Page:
The truth about boarding schools: the boys
Think you know everything about what a boys’ boarding school is like? Think again.
I attended a private all boys school in the heart of Sussex. When I tell people this, I get one of three reactions.
1.“You’re some stuck up rich kid who lives in a massive bubble of rich kids?”
Yeah, pretty much.
It was a place to learn, as the governing bodies put it: how to be a good, productive, happy and spiritual human. I’m not sure it worked.
Sleepy country scenery was the setting. Rolling hills complete with all manner of sporting fields and ovals and courses, courts and quadrangles, lorded over by impressive stone structures which hark back to the tradition bound history that made our school such a singularly special institution.
It is an elitist institution (albeit a rewarding one in so many ways) and despite the availability of scholarships is still very expensive apart from the nought point noodle percent who manage to get a full scholarship.
Not to mention the fagging.
The thing is, it is just that, a bubble. Like the boy who lived in the bubble, we were overly protected from the real world.
We never developed a tolerance (referring to the bubble boy) to the different strokes of the outside world so when we entered it we were racist and not in the least bit understanding of what life was about ‘out there’. The closest a lot of people at my school got to experiencing the other side of the tracks, so to speak, was that film Kidulthood (which I bloody love, seriously, so down).
2. “You must be a massive sporty lad”
Nope, I’m what you might call a casual athlete.
I was introduced to great sporting traditions such as county wide rugby tournaments where many a wellied parent stood cheering encouragement, their impossibly plummy voices penetrating the thick woodland, sending flocks of pheasants wheeling into the sky, where they were promptly shot and made into pie (only partly joking).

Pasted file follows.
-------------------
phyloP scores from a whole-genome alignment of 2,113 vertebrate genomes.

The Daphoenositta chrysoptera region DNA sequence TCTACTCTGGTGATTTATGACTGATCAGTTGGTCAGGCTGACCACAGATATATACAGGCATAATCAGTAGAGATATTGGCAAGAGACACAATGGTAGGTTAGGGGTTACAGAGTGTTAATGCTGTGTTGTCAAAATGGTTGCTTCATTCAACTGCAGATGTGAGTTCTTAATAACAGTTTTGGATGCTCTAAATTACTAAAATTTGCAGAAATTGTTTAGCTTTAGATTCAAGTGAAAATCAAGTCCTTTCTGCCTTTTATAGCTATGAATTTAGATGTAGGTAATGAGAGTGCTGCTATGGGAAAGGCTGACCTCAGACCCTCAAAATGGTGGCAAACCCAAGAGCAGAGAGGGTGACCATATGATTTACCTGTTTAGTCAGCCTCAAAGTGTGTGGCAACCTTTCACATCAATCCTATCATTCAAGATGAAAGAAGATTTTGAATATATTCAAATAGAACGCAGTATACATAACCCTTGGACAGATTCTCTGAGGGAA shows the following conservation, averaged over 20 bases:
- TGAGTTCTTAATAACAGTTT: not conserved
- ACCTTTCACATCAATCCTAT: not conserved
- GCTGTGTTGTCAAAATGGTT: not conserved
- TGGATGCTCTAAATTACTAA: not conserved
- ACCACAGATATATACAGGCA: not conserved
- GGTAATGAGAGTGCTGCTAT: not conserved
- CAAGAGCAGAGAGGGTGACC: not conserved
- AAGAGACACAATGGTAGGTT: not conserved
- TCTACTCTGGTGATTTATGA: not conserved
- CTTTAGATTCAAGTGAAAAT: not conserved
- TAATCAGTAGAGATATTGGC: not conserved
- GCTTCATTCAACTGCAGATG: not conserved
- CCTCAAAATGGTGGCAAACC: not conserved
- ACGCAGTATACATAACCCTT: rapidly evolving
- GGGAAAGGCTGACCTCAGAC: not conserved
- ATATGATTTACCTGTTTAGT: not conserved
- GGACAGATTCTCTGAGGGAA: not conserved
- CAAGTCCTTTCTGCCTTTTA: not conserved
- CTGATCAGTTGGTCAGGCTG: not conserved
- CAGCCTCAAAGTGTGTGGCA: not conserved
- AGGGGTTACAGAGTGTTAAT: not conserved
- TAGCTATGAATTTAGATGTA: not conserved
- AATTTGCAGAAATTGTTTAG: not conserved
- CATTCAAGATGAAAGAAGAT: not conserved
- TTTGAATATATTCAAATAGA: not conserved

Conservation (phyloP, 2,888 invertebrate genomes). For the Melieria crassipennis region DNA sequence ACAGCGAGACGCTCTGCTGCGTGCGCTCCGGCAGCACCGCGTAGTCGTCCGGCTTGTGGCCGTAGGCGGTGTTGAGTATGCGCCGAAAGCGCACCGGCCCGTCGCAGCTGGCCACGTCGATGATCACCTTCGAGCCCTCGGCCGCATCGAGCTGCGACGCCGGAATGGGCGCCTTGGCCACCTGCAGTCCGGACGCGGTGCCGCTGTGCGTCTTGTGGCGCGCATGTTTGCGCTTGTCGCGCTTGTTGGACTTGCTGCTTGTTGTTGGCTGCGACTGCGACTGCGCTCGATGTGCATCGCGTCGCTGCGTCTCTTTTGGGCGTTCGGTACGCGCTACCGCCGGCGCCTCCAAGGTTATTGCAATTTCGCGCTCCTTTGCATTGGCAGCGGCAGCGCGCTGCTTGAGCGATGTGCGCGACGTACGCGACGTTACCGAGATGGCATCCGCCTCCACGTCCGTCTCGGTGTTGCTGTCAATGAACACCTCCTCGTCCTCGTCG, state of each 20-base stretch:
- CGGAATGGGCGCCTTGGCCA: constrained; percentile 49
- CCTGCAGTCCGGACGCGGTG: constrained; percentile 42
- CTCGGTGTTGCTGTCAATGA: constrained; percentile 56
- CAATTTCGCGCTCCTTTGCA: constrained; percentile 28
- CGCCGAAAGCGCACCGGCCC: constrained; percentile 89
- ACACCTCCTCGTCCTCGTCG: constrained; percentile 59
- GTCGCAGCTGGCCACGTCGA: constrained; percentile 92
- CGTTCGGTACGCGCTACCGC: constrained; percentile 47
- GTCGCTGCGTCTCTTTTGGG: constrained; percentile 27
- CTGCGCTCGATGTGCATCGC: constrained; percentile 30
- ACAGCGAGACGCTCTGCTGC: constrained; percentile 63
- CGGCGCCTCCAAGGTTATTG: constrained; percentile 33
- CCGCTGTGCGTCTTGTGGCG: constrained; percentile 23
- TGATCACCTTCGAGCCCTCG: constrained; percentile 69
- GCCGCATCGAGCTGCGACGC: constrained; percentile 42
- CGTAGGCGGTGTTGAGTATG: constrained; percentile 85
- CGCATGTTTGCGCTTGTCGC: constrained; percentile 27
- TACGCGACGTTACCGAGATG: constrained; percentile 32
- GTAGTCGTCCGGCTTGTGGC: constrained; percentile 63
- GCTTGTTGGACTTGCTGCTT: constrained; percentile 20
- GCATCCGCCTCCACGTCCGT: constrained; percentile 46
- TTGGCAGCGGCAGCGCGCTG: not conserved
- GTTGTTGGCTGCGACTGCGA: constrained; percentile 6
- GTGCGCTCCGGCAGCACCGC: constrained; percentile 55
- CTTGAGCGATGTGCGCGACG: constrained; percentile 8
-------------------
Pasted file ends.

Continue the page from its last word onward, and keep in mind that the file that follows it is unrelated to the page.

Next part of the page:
From established sports to student formed fight clubs and organised beatings, followed by an hour in the chaplaincy writing letters for amnesty international, there was always a satisfyingly varied array of extra-curricular activities.
One of these, smoking, was more of an umbrella term for a multi-faceted boarding school experience which included but was not limited to bullying, alcohol drinking, drug taking, teacher baiting and some less practised sports which inevitably ended up with a ball of some sort being kicked directly up your arse.
Due to the highly illegal nature of these activities we were subjected to frequent skirmishes by towering teachers and hollering housemasters armed with gnashing hounds straining at the leash, much like an incredibly comfortable concentration camp.
3. “All boys? You must be gagging for it all the time.”
With my transferral into year thirteen came the girls and the end of single sex education. Filtering into the year below they arrived one fateful day, surely filled with much trepidation as they passed underneath arched windows from which boys protruded, calling all manner of names.
These handles’ soon became more sophisticated after a few defining features were identified – ‘Pork Pie in a Sling’ and ‘Grint’ seemed to catch on pretty quickly.
Many of the boys who were the staunchest advocates for single sex solidarity would rather couple off in search of a quiet corner to fill than play a game of soggy biscuit.
The sexiness did not stop at the students however – as we revelled in fantastic stories of our bursar getting pressed up against a window by her husband in full view of the gap students. They who had witnessed that delightful yet also horrifying scene were apparently given new bikes to keep schtum. Luckily the Aussies were generous enough to share that delectable morsel with the rest of us.
The moral of the story here…
If you want to make ignorant judgements, I’ll be happy to slap you on the back and say good guess.